Table 6. Persistent activity at Sabancaya during December 2019-May 2020 included multiple daily explosions with ash plumes that rose several kilometers above the summit and drifted in many directions; this resulted in ashfall in communities within 30 km of the volcano. Satellite instruments recorded SO2 emissions daily. Data courtesy of OVI-INGEMMET.

Month Avg. Daily Explosions by week Max plume Heights (m above crater) Plume drift (km) and direction Communities reporting ashfall Min Days with SO2 over 2 DU
Dec 2019 16, 13, 5, 5 2,600-3,800 20-30 NW Pinchollo, Madrigal, Lari, Maca, Achoma, Coporaque, Yanque, Chivay, Huambo, Cabanaconde 27
Jan 2020 10, 8, 11, 14, 4 1,800-3,400 30 km W, NW, SE, S Chivay, Yanque, Achoma 29
Feb 2020 8, 11, 20, 19 2,000-2,200 30 km SE, E, NE, W Huambo 29
Mar 2020 14, 22, 29, 18 2,000-3,000 30 km NE, W, NW, SW Madrigal, Lari, Pinchollo 30
Apr 2020 12, 12, 16, 13, 8 2,000-3,000 30 km SE, NW, E, S Pinchollo, Madrigal, Lari, Maca, Ichupampa, Yanque, Chivay, Coporaque, Achoma 27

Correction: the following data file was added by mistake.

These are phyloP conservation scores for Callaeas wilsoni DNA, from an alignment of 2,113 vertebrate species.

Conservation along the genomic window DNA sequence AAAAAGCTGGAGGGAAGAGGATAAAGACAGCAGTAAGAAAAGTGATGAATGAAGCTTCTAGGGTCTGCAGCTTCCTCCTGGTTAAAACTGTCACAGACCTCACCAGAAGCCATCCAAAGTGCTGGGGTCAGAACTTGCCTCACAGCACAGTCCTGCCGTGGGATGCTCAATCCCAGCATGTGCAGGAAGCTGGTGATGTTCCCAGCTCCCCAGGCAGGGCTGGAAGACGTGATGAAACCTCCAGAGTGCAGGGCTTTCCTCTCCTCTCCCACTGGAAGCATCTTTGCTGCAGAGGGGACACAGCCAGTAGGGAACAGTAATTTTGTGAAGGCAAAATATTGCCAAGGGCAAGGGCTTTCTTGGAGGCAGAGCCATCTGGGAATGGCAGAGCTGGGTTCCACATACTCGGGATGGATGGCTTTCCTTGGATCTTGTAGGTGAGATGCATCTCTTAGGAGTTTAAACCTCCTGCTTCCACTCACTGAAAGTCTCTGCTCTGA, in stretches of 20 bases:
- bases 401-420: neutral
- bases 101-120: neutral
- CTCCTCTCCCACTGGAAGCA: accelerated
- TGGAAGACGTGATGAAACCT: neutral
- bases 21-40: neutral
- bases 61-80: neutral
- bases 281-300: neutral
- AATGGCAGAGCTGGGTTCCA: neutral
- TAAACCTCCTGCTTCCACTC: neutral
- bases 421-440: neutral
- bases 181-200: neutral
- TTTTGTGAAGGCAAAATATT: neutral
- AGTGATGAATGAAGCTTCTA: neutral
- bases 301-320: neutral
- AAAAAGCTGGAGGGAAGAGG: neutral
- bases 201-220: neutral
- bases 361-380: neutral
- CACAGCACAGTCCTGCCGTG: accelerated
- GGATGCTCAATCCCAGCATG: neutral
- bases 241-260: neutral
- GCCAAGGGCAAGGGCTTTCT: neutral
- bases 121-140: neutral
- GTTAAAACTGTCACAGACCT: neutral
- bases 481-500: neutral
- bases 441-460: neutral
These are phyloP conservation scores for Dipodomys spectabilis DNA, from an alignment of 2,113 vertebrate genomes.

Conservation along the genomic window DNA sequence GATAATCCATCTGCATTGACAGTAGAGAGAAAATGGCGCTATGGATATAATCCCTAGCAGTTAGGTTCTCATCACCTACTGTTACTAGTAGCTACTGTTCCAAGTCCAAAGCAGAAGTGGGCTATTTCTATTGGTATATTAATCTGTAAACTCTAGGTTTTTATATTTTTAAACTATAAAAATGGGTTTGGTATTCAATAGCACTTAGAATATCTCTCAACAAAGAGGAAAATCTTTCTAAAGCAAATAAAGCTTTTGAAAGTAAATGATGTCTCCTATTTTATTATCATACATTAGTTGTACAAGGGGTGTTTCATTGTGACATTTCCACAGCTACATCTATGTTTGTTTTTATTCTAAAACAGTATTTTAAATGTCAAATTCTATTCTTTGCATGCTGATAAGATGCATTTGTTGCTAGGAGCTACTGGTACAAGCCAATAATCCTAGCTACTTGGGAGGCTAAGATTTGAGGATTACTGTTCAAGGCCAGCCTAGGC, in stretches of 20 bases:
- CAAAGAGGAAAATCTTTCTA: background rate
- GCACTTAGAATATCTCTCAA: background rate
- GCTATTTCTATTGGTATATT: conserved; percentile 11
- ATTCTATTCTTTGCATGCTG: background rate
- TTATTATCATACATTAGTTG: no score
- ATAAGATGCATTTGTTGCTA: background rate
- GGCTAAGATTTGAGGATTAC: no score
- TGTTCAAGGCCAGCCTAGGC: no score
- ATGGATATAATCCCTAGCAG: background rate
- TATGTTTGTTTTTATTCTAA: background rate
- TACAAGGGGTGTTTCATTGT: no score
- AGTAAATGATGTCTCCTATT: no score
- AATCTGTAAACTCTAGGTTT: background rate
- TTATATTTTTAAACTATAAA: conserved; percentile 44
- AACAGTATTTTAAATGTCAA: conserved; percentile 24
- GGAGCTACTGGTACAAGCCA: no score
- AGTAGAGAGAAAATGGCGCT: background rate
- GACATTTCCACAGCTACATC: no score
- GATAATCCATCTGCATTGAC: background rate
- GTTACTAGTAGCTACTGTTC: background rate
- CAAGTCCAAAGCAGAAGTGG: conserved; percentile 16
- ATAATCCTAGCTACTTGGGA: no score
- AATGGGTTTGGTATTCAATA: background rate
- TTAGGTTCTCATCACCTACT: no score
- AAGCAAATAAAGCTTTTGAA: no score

May 2020 15, 14, 6, 16 1,800-2,400 30 km SW, SE, E, NE, W Chivay, Achoma, Maca, Lari, Madrigal, Pinchollo 27
Figure (see Caption) Figure 75. Sulfur dioxide anomalies were captured daily from Sabancaya during December 2019-May 2020 by the TROPOMI instrument on the Sentinel-5P satellite. Some of the largest SO2 plumes are shown here with dates listed in the information at the top of each image. Courtesy of NASA Global Sulfur Dioxide Monitoring Page.
Figure (see Caption) Figure 76. Thermal activity at Sabancaya declined during December 2019 from levels earlier in the year but remained steady and increased slightly in frequency and intensity during April and May 2020, according to the MIROVA graph of Log Radiative Power from 23 June 2019 through May 2020. Courtesy of MIROVA.